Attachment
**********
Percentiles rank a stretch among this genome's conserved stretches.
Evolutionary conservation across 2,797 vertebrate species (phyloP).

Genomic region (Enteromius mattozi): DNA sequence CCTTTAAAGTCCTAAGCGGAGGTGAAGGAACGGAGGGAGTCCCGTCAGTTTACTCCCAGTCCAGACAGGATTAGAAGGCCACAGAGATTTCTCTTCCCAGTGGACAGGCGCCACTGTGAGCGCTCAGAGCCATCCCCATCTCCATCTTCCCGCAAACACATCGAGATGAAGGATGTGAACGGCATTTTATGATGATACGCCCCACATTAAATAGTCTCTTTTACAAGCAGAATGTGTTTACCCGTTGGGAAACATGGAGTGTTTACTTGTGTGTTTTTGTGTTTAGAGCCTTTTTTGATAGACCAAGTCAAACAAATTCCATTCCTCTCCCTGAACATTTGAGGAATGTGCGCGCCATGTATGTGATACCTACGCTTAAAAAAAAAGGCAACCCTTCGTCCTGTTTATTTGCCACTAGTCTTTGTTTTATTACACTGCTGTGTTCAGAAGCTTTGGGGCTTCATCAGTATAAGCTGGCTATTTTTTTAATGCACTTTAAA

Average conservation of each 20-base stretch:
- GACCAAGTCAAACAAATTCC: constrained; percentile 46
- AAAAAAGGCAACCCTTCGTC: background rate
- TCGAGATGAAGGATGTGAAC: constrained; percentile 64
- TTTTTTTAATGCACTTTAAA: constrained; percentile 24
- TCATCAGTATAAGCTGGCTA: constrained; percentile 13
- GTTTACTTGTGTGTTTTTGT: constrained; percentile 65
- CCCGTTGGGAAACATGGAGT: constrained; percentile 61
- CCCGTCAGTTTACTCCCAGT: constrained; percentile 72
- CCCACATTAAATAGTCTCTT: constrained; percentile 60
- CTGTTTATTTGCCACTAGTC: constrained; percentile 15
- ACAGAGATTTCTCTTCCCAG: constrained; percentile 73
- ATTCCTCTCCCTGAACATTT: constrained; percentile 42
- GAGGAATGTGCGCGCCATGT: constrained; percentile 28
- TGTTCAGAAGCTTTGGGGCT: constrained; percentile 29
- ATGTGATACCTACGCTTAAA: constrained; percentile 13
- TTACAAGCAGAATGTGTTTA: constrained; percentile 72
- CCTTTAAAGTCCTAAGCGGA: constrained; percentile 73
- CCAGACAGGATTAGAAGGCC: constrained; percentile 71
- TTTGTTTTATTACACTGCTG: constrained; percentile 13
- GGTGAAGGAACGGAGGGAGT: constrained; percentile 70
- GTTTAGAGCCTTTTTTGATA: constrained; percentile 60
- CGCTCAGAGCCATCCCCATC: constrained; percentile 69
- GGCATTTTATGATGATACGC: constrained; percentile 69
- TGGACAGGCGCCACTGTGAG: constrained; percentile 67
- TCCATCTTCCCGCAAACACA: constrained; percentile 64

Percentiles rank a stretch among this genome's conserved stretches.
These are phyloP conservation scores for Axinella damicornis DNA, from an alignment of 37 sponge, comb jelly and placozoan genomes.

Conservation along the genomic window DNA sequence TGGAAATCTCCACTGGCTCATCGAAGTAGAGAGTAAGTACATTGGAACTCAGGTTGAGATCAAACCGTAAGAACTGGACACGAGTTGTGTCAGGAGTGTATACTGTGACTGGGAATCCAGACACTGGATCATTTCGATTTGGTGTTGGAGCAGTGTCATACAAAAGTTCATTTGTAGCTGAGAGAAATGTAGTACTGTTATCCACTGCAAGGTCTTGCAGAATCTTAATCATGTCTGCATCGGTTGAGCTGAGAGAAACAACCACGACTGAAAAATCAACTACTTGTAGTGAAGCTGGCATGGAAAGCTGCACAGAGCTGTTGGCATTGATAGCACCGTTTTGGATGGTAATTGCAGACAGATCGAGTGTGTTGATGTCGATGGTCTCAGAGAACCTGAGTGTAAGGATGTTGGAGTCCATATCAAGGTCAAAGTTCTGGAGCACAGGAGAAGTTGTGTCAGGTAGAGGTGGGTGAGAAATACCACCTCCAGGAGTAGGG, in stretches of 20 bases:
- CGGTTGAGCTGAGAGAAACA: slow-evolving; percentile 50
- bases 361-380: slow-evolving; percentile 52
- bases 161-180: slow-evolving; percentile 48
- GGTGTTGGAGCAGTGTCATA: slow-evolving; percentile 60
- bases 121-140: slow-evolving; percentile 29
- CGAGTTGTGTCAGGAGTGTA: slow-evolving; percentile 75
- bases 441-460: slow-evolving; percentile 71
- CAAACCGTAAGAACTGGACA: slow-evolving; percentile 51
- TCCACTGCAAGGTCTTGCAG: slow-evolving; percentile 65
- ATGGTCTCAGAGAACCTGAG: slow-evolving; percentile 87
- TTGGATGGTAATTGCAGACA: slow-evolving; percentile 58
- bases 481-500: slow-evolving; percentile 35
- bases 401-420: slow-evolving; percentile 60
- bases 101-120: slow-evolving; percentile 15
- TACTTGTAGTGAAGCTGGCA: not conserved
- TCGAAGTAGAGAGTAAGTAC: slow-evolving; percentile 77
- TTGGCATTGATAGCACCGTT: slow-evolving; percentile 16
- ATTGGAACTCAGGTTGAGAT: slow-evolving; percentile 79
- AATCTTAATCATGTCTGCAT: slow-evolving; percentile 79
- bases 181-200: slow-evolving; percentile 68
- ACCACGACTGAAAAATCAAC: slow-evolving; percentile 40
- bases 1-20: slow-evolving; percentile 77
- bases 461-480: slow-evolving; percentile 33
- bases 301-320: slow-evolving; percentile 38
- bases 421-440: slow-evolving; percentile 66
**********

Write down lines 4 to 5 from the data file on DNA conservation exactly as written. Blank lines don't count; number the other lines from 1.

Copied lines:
Average conservation of each 20-base stretch:
- GACCAAGTCAAACAAATTCC: constrained; percentile 46